martin at camelot.cyburbia.net.au
Wed Nov 10 12:53:19 New Zealand Daylight Time 1999
On Tue, 2 Nov 1999, Greg Miller wrote:
> Matthew Mihaly wrote:
> > I think you'd kind of have to set the data manually anyway though, unless
> > you just defined the base weather statistics as being the same for each
> > environment type (so maybe all deserts would have the same weather, etc).
> > There are less than 100 areas in the game though, so setting it by hand
> > isn't a big deal, and it's just a one-time job.
> Well, what I was thinking was something along the lines of using an
> area's position in the world to generate some base climate numbers...
> with colder areas near the poles, higher humidity along coastlines, etc.
> It's an oversimplification, but probably Good Enough for most uses. As
> you said, tho, it's probably not to hard to just enter data manually for
> each area.
In a location-based mud, which is most of the text-based ones out there,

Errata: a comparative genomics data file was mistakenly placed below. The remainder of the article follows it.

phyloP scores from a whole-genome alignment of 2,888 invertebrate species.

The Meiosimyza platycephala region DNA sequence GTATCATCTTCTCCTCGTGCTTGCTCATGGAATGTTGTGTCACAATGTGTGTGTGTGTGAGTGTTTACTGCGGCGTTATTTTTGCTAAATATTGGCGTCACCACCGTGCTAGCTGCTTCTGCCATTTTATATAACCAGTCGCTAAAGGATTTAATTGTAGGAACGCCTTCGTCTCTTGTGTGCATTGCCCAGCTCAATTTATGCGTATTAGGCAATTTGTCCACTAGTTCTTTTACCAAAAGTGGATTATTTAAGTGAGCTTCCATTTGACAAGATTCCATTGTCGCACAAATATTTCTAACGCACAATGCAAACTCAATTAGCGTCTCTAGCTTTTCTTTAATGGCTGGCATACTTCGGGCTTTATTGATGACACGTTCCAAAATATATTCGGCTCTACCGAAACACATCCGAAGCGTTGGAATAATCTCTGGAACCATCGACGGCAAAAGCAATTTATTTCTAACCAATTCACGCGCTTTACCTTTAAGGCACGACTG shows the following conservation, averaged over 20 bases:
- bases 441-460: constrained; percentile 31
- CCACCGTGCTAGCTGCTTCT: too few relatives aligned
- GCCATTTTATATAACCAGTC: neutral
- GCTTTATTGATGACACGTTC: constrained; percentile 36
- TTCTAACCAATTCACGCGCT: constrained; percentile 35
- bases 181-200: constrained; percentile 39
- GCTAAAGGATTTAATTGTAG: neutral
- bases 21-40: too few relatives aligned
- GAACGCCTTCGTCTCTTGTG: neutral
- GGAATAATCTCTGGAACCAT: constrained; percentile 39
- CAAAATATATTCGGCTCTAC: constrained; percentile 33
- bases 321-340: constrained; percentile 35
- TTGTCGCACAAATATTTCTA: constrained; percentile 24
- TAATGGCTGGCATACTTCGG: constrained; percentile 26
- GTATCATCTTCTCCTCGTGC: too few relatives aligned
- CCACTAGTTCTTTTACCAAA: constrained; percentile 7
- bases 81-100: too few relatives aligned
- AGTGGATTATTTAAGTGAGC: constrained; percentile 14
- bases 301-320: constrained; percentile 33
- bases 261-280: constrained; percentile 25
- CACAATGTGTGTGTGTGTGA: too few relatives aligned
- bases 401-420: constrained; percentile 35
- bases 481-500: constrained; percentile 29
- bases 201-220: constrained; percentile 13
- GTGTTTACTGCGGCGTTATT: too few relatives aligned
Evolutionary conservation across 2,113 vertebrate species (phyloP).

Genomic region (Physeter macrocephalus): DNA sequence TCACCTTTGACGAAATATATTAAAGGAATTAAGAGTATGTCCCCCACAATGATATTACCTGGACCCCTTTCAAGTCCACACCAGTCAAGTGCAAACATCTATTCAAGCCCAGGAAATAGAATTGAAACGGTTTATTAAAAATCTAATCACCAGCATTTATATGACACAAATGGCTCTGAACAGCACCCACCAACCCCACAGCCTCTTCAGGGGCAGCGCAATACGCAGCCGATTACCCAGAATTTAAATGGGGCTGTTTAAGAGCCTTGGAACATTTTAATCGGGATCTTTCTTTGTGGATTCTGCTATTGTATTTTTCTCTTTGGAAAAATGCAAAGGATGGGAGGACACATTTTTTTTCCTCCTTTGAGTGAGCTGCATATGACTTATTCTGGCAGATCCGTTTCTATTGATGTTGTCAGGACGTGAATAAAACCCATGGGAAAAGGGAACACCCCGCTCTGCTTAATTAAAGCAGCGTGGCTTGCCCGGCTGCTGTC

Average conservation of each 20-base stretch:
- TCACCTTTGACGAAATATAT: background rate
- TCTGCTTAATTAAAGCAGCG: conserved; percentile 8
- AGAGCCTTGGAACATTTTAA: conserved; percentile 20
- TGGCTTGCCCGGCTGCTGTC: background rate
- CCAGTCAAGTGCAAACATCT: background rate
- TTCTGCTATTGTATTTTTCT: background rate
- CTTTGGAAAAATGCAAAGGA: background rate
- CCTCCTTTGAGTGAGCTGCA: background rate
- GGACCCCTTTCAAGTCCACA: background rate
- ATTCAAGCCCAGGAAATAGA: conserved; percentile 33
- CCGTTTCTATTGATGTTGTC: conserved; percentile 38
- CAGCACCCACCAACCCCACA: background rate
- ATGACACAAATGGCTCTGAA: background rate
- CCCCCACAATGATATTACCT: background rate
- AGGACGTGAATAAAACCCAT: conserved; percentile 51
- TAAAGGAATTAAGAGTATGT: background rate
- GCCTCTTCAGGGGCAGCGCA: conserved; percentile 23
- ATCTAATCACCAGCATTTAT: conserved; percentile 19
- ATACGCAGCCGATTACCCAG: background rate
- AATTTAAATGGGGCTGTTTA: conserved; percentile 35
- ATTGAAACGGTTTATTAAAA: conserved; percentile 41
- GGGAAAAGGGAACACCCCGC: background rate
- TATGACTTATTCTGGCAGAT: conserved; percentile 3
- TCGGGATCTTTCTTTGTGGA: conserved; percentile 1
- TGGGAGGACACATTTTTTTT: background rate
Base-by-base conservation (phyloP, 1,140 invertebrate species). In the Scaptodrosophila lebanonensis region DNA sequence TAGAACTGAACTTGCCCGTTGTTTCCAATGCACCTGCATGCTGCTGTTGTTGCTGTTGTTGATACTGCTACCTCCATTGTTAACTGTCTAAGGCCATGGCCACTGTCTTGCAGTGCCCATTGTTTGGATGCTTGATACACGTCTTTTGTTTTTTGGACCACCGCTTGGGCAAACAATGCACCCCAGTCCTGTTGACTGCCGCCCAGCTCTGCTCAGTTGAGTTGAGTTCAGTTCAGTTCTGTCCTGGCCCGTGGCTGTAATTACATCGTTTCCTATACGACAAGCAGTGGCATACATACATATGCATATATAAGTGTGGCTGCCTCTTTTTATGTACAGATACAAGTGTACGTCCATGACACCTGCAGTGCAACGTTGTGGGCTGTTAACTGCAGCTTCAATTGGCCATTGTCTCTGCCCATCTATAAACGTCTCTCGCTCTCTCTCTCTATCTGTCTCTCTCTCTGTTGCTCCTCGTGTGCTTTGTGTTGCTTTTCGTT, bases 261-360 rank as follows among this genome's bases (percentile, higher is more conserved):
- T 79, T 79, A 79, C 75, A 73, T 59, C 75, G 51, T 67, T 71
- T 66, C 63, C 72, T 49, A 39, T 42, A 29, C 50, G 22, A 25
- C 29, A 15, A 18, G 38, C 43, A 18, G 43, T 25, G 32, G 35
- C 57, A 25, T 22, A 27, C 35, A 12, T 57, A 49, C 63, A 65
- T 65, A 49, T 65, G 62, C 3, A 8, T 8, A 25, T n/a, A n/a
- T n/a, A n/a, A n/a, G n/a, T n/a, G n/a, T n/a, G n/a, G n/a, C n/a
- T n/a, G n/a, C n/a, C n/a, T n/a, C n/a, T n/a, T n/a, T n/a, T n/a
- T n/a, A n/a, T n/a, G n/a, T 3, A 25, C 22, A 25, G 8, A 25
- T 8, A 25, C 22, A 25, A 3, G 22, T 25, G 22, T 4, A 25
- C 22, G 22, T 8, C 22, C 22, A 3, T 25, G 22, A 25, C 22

one basically HAS to have a per-location weather-class setting for any
decent weather system. Weather can be used to great effect to enhance a
mud's verisimilitude without sacrificing much in coding, complexity or
The crucial thing is to have interesting atmospheric messages for when the
weather status changes. To get this right you'll want a parameter in the
weather class which says if, whilst indoors, you can sense the weather
changes going on outside, or whether you're too far indoors to notice.
Players really appreciate this level of non-intrustive detail and colour.
When you have them going to the desert or the poles to watch the cool
sunrise message, you know you have won.
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